fuser displays the PIDs of processes using the specified files or file systems. In the default display mode, each file name is followed by a letter denoting the type of access:
c current directory.
e executable being run.
f open file. f is omitted in default display mode.
F open file for writing. F is omitted in default display mode.
r root directory.
m mmap'ed file or shared library.
. Placeholder, omitted in default display mode.
fuser returns a non-zero return code if none of the specified files is accessed or in case of a fatal error. If at least one access has been found, fuser returns zero.
ldd prints the shared objects (shared libraries) required by each program or shared object specified on the command line.
$ ldd /bin/ls
libselinux.so.1 => /lib64/libselinux.so.1 (0x00007f87e5459000)
libcap.so.2 => /lib64/libcap.so.2 (0x00007f87e5254000)
libc.so.6 => /lib64/libc.so.6 (0x00007f87e4e92000)
libpcre.so.1 => /lib64/libpcre.so.1 (0x00007f87e4c22000)
libdl.so.2 => /lib64/libdl.so.2 (0x00007f87e4a1e000)
libattr.so.1 => /lib64/libattr.so.1 (0x00007f87e4817000)
libpthread.so.0 => /lib64/libpthread.so.0 (0x00007f87e45fa000)
GNU nm lists the symbols from object files objfile… If no object files are listed as arguments, nm assumes the file a.out.
objdump displays information about one or more object files. The options control what particular information to display.
This information is mostly useful to programmers who are working on the compilation tools, as opposed to programmers who just want their program to compile and work.
The GNU objcopy utility copies the contents of an object file to another. objcopy uses the GNU BFD Library to read and write the object files.
It can write the destination object file in a format different from that of the source object file. The exact behavior of objcopy is controlled by command-line options.
Note that objcopy should be able to copy a fully linked file between any two formats. However, copying a relocatable object file between any two formats may not work as expected.
readelf displays information about one or more ELF format object files. The options control what particular information to display.
elffile… are the object files to be examined. 32-bit and 64-bit ELF files are supported, as are archives containing ELF files.
This program performs a similar function to objdump but it goes into more detail and it exists independently of the BFD library, so if there is a bug in BFD then readelf will not be affected.
addr2line translates addresses into file names and line numbers. Given an address in an executable or an offset in a section of a relocatable object, it uses the debugging information to figure out which file name and line number are associated with it.
The executable or relocatable object to use is specified with the -e option. The default is the file a.out. The section in the relocatable object to use is specified with the -j option.
addr2line has two modes of operation.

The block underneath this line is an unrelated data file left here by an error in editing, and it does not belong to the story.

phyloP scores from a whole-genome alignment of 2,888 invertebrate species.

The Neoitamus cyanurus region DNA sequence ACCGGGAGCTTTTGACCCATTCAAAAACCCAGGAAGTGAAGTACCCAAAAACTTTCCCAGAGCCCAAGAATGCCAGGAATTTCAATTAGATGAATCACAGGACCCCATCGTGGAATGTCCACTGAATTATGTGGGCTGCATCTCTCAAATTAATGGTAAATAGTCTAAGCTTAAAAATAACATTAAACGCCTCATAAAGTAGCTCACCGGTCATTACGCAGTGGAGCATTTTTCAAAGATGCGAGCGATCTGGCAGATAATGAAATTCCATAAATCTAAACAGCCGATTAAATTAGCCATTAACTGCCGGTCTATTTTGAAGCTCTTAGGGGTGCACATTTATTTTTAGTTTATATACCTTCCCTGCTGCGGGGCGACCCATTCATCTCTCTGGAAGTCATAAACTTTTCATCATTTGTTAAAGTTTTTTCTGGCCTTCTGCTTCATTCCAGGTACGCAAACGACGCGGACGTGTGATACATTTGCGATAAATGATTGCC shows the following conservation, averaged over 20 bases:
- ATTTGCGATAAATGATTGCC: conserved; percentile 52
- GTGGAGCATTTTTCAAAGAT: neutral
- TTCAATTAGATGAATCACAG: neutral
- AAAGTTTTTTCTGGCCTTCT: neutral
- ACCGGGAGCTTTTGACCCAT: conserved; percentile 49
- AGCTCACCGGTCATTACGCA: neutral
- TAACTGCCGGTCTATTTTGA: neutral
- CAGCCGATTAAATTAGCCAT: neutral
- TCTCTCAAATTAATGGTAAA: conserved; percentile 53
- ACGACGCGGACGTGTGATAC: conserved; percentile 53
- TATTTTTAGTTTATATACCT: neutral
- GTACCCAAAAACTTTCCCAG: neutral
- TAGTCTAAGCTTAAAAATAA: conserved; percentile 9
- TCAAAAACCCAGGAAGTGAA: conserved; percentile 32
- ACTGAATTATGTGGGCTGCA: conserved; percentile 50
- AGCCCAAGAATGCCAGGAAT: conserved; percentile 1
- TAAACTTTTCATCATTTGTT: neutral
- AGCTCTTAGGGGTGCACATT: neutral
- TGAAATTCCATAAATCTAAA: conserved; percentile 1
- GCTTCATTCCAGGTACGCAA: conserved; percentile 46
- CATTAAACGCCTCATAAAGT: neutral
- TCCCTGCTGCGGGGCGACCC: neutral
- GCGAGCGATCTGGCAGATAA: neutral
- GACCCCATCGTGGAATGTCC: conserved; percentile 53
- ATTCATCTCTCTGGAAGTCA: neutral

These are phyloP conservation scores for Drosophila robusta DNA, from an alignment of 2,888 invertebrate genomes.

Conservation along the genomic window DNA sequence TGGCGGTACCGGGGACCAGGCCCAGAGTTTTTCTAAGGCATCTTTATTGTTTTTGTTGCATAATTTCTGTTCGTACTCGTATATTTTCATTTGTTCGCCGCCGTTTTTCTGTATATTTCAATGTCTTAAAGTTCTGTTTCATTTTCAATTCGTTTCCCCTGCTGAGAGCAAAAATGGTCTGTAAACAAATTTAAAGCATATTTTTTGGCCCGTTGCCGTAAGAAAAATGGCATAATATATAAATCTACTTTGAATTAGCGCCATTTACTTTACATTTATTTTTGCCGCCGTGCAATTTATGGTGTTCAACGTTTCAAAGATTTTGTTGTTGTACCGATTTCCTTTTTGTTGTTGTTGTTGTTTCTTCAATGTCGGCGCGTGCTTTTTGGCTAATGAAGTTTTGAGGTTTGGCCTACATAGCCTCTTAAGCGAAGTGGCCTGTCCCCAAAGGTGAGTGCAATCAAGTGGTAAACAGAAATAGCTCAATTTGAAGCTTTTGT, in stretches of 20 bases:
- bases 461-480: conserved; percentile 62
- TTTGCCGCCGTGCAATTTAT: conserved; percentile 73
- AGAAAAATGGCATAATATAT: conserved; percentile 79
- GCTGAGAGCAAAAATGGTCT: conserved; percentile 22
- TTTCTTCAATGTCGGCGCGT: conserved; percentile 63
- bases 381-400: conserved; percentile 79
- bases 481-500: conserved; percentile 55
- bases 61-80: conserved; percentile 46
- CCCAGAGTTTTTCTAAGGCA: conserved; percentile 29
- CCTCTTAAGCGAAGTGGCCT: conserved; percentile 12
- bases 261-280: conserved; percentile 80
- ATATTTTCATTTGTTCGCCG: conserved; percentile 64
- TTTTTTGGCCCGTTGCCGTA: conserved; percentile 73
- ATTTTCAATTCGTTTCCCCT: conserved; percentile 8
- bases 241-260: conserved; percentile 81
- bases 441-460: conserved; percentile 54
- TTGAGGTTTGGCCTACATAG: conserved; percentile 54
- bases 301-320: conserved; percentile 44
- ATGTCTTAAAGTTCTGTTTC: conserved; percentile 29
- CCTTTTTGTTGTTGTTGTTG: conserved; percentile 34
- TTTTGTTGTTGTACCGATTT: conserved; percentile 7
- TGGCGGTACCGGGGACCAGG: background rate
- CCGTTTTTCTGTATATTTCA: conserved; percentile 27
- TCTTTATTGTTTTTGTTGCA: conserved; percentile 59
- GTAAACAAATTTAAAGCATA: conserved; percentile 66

In the first, hexadecimal addresses are specified on the command line, and addr2line displays the file name and line number for each address.
In the second, addr2line reads hexadecimal addresses from standard input, and prints the file name and line number for each address on standard output. In this mode, addr2line may be used in a pipe to convert dynamically chosen addresses.
The format of the output is FILENAME:LINENO. By default each input address generates one line of output.
The C++ and Java languages provide function overloading, which means that you can write many functions with the same name, providing that each function takes parameters of different types. In order to be able to distinguish these similarly named functions C++ and Java encode them into a low-level assembler name which uniquely identifies each different version. This process is known as mangling. The c++filt  program does the inverse mapping: it decodes (demangles) low-level names into user-level names so that they can be read.
Every alphanumeric word (consisting of letters, digits, underscores, dollars, or periods) seen in the input is a potential mangled name. If the name decodes into a C++ name, the C++ name replaces the low-level name in the output, otherwise the original word is output. In this way you can pass an entire assembler source file, containing mangled names, through c++filt and see the same source file containing demangled names.
You can also use c++filt to decipher individual symbols by passing them on the command line:
Crash is a tool for interactively analyzing the state of the Linux system while it is running, or after a kernel crash has occurred and a core dump has been created by the netdump, diskdump, LKCD, kdump, xendump or kvmdump facilities. It is loosely based on the SVR4 UNIX crash command, but has been significantly enhanced by completely merging it with the gdb(1) debugger. The marriage of the two effectively combines the kernel-specific nature of the traditional UNIX crash utility with the source code level debugging capabilities of gdb(1).
In the dumpfile form, both a NAMELIST and a MEMORY-IMAGE argument must be entered. In the live system form, the NAMELIST argument must be entered if the kernel’s vmlinux file is not located in a known location, such as the /usr/lib/debug/lib/modules/ directory.